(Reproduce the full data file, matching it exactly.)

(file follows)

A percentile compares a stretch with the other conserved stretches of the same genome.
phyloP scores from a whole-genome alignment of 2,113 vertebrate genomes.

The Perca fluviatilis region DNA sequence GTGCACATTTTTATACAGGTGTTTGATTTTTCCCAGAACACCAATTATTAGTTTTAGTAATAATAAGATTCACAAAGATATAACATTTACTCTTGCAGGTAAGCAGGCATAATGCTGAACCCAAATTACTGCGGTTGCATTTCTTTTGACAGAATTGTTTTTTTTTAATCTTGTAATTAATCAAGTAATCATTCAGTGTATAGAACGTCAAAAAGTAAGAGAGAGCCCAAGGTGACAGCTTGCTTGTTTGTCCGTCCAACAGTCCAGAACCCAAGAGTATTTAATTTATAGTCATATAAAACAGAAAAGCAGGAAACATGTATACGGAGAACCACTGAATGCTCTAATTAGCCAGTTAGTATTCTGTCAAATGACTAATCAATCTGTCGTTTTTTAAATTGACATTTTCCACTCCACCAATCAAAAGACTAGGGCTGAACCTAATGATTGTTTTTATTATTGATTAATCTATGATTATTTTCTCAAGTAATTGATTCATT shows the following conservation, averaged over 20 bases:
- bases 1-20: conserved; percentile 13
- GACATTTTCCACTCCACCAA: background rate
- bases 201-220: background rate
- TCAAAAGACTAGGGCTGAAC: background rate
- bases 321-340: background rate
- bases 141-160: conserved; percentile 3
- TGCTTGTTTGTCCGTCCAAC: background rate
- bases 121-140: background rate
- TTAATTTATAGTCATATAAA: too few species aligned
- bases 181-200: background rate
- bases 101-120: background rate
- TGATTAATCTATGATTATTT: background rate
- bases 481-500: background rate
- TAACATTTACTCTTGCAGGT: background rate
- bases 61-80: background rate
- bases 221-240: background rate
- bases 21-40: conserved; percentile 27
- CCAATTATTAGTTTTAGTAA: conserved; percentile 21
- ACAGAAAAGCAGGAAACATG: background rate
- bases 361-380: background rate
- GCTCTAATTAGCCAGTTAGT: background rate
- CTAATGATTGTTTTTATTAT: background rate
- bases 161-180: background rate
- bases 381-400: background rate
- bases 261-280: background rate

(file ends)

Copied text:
A percentile compares a stretch with the other conserved stretches of the same genome.
phyloP scores from a whole-genome alignment of 2,113 vertebrate genomes.

The Perca fluviatilis region DNA sequence GTGCACATTTTTATACAGGTGTTTGATTTTTCCCAGAACACCAATTATTAGTTTTAGTAATAATAAGATTCACAAAGATATAACATTTACTCTTGCAGGTAAGCAGGCATAATGCTGAACCCAAATTACTGCGGTTGCATTTCTTTTGACAGAATTGTTTTTTTTTAATCTTGTAATTAATCAAGTAATCATTCAGTGTATAGAACGTCAAAAAGTAAGAGAGAGCCCAAGGTGACAGCTTGCTTGTTTGTCCGTCCAACAGTCCAGAACCCAAGAGTATTTAATTTATAGTCATATAAAACAGAAAAGCAGGAAACATGTATACGGAGAACCACTGAATGCTCTAATTAGCCAGTTAGTATTCTGTCAAATGACTAATCAATCTGTCGTTTTTTAAATTGACATTTTCCACTCCACCAATCAAAAGACTAGGGCTGAACCTAATGATTGTTTTTATTATTGATTAATCTATGATTATTTTCTCAAGTAATTGATTCATT shows the following conservation, averaged over 20 bases:
- bases 1-20: conserved; percentile 13
- GACATTTTCCACTCCACCAA: background rate
- bases 201-220: background rate
- TCAAAAGACTAGGGCTGAAC: background rate
- bases 321-340: background rate
- bases 141-160: conserved; percentile 3
- TGCTTGTTTGTCCGTCCAAC: background rate
- bases 121-140: background rate
- TTAATTTATAGTCATATAAA: too few species aligned
- bases 181-200: background rate
- bases 101-120: background rate
- TGATTAATCTATGATTATTT: background rate
- bases 481-500: background rate
- TAACATTTACTCTTGCAGGT: background rate
- bases 61-80: background rate
- bases 221-240: background rate
- bases 21-40: conserved; percentile 27
- CCAATTATTAGTTTTAGTAA: conserved; percentile 21
- ACAGAAAAGCAGGAAACATG: background rate
- bases 361-380: background rate
- GCTCTAATTAGCCAGTTAGT: background rate
- CTAATGATTGTTTTTATTAT: background rate
- bases 161-180: background rate
- bases 381-400: background rate
- bases 261-280: background rate